Dahua AI series products adopt the most advanced AI technologies, including deep learning algorithms that primarily target people and vehicles, which provides higher flexibility and accuracy for end-users. This enables the Dahua AI series to offer various advanced applications such as Face Recognition, ANPR, Metadata, People Counting, traffic data statistics, etc.The complete lineup of Dahua AI includes network (PTZ) cameras, network video recorders, servers, and platform management products. Beyond seeing the world, the power of AI allows devices to perceive the environment and understand the world in a better way. System Overview Pro AI series contains Face Capture, Perimeter Protection and People Counting functions.Powered by deep-learning Artificial Intelligence algorithms, significantly improved accuracy. Meanwhile, the series features starlight and smart IR technology. This series fully protected from dust and water, certified to IP67 standard. Functions Face CaptureFace capture is a software application that automatically captures faces from within a digital image or a video frame from a video source. Dahua cameras use advanced deep learning algorithms and are trained by a large number of face data sources, enabling the camera to locate faces quickly and accurately from the video source and capture facial images. Perimeter ProtectionDahua’s Perimeter Protection functions significantly improved accuracy. Perimeter Protection reduces false alarms and decreases pixel count requirements for object detection. Perimeter Protection features custom tripwires based on object type for automation in limited access areas such as pedestrian or vehicle-only zones. This combination of advanced AI analytics and real-time alerts to a desktop or to a mobile client reduces system requirements and resources resulting in greater surveillance system efficiency. People CountingPeople Counting function uses advanced image processing technology to capture depth information from within images. The camera pairs this information with deep learning algorithms to analyze and detect humanbodies and track target objects in real time. The camera provides statistics for separate individuals’ entrance and exit with up to 95% counting accuracy. Full-color StarlightThe camera adopts F1.6 large aperture lens and 1/1.8" high performance sensor. With higher amount of absorbed light and advanced image processing algorithm, the camera presents an impressive lowlight performance with an exceptional balance between noise reduction and the blur of moving object. Warm Supplemental lightsWith two warm supplemental LED lights, the camera is able to provide a colorful and vivid image even in total darkness. It also provides visible By default, the camera is set to smart light mode, in which the camera can automatically adjust the exposure time and light sensitivity simultaneously to avoid overexposureing of the objects in the image center. Also, the sensitivity and intensity of the LED lights can be remotely controlled by OSD menu. Protection(IP67, wide voltage)The camera allows for ±30% input voltage tolerance, suitable for the most unstable conditions for outdoor applications. Its 6KV lightning rating provides effective protection for both the camera and its structure against lightning. Subjected and certified to rigorous dust and immersion tests (IP67) , the camera is the choice for installation in even the most unforgiving environments.Add to Compare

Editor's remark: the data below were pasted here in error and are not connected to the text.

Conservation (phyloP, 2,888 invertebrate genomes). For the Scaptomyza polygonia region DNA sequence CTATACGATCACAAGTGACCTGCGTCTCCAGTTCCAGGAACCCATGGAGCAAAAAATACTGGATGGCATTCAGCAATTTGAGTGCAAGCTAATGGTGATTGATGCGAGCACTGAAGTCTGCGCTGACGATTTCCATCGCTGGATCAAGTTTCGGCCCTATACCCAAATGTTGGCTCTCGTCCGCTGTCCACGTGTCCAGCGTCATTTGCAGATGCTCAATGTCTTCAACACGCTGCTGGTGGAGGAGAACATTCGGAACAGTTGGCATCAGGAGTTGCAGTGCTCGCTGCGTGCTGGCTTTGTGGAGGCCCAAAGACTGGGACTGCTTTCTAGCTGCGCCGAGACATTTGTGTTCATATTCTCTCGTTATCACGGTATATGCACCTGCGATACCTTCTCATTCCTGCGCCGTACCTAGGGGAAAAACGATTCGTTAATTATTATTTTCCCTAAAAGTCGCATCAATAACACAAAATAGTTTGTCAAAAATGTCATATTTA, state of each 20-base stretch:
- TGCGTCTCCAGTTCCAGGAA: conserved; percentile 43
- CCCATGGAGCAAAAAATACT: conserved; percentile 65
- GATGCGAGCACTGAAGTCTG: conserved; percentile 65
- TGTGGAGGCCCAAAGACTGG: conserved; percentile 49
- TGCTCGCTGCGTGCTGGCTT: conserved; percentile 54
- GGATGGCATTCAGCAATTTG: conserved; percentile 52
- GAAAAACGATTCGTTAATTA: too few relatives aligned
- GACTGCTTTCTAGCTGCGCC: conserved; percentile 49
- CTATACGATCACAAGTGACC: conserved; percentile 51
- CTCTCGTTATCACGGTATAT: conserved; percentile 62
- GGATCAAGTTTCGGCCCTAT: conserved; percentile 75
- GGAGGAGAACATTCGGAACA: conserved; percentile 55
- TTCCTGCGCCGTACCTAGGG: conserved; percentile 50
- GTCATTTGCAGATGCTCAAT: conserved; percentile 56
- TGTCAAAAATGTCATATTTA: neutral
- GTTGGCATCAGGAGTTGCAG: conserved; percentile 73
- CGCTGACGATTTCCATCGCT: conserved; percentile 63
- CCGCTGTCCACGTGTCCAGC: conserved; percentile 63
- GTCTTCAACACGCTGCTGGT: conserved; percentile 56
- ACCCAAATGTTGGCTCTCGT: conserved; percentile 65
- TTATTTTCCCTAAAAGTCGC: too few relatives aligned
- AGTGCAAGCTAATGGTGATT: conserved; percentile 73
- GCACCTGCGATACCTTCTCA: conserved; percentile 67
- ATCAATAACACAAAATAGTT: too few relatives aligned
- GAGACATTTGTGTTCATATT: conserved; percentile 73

1/1.8 inch, Colour / Monochrome, 5MP resolution, Digital (DSP), 0.0 ~ 0.01 lux, Auto Iris, Direct Drive, 12 V DC, 24 V AC, PoE, Network, Motion Activated, 3.6 - 10 mm, Wide Dynamic Range, 2592 x 1944, 15 ~ 30 fps, Back Light Compensation, Auto Gain Control, White Balance, 1 ~ 1/30,000 s, PAL, NTSC, H.264, H.265, M-JPEG, 10Base-T, 100Base-TX, RJ-45, IPv4/IPv6, TCP, HTTP, HTTPS, RTSP, RTCP, RTP, SMTP, DHCP, NTP, FTP, DDNS, UDP, uPnP, ARP, QoS, IGMP, SNMP (V3), TLS, SSL, 802.1x, PPPoE, DNS, ICMP, 10 W, 950, 85 x 90 x 300, IP67, -40 ~ +60 C (-40 ~ +140 F), Internet Explorer® (min IE8), 0 ~ 90Add to Compare